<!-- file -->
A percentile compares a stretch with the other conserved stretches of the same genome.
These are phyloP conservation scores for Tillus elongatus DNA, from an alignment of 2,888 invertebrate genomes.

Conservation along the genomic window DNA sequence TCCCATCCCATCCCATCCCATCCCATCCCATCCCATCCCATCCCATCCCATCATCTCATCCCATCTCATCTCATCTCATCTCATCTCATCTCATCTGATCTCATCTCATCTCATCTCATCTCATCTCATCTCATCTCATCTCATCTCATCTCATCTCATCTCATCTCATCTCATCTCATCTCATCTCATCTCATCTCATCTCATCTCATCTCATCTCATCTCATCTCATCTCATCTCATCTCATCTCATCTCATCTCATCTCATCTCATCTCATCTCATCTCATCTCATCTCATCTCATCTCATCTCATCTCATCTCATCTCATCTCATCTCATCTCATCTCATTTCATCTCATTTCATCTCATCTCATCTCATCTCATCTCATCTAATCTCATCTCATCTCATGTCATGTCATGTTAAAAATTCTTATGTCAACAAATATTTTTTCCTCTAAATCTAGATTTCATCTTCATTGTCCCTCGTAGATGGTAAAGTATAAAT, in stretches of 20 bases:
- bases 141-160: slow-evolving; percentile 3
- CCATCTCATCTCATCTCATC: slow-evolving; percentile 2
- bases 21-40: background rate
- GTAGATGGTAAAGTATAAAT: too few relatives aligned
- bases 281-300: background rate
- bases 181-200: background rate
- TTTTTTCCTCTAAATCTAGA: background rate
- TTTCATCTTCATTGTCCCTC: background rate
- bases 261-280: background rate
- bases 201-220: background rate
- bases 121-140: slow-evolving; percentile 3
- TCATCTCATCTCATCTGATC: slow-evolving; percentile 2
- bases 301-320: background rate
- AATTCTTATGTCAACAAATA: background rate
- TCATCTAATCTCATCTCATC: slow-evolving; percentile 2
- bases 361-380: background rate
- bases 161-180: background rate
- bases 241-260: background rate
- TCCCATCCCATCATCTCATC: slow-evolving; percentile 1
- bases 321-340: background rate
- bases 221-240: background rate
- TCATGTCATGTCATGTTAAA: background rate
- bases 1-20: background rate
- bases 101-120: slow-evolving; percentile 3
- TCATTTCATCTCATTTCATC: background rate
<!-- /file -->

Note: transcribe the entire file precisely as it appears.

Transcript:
A percentile compares a stretch with the other conserved stretches of the same genome.
These are phyloP conservation scores for Tillus elongatus DNA, from an alignment of 2,888 invertebrate genomes.

Conservation along the genomic window DNA sequence TCCCATCCCATCCCATCCCATCCCATCCCATCCCATCCCATCCCATCCCATCATCTCATCCCATCTCATCTCATCTCATCTCATCTCATCTCATCTGATCTCATCTCATCTCATCTCATCTCATCTCATCTCATCTCATCTCATCTCATCTCATCTCATCTCATCTCATCTCATCTCATCTCATCTCATCTCATCTCATCTCATCTCATCTCATCTCATCTCATCTCATCTCATCTCATCTCATCTCATCTCATCTCATCTCATCTCATCTCATCTCATCTCATCTCATCTCATCTCATCTCATCTCATCTCATCTCATCTCATCTCATCTCATCTCATCTCATTTCATCTCATTTCATCTCATCTCATCTCATCTCATCTCATCTAATCTCATCTCATCTCATGTCATGTCATGTTAAAAATTCTTATGTCAACAAATATTTTTTCCTCTAAATCTAGATTTCATCTTCATTGTCCCTCGTAGATGGTAAAGTATAAAT, in stretches of 20 bases:
- bases 141-160: slow-evolving; percentile 3
- CCATCTCATCTCATCTCATC: slow-evolving; percentile 2
- bases 21-40: background rate
- GTAGATGGTAAAGTATAAAT: too few relatives aligned
- bases 281-300: background rate
- bases 181-200: background rate
- TTTTTTCCTCTAAATCTAGA: background rate
- TTTCATCTTCATTGTCCCTC: background rate
- bases 261-280: background rate
- bases 201-220: background rate
- bases 121-140: slow-evolving; percentile 3
- TCATCTCATCTCATCTGATC: slow-evolving; percentile 2
- bases 301-320: background rate
- AATTCTTATGTCAACAAATA: background rate
- TCATCTAATCTCATCTCATC: slow-evolving; percentile 2
- bases 361-380: background rate
- bases 161-180: background rate
- bases 241-260: background rate
- TCCCATCCCATCATCTCATC: slow-evolving; percentile 1
- bases 321-340: background rate
- bases 221-240: background rate
- TCATGTCATGTCATGTTAAA: background rate
- bases 1-20: background rate
- bases 101-120: slow-evolving; percentile 3
- TCATTTCATCTCATTTCATC: background rate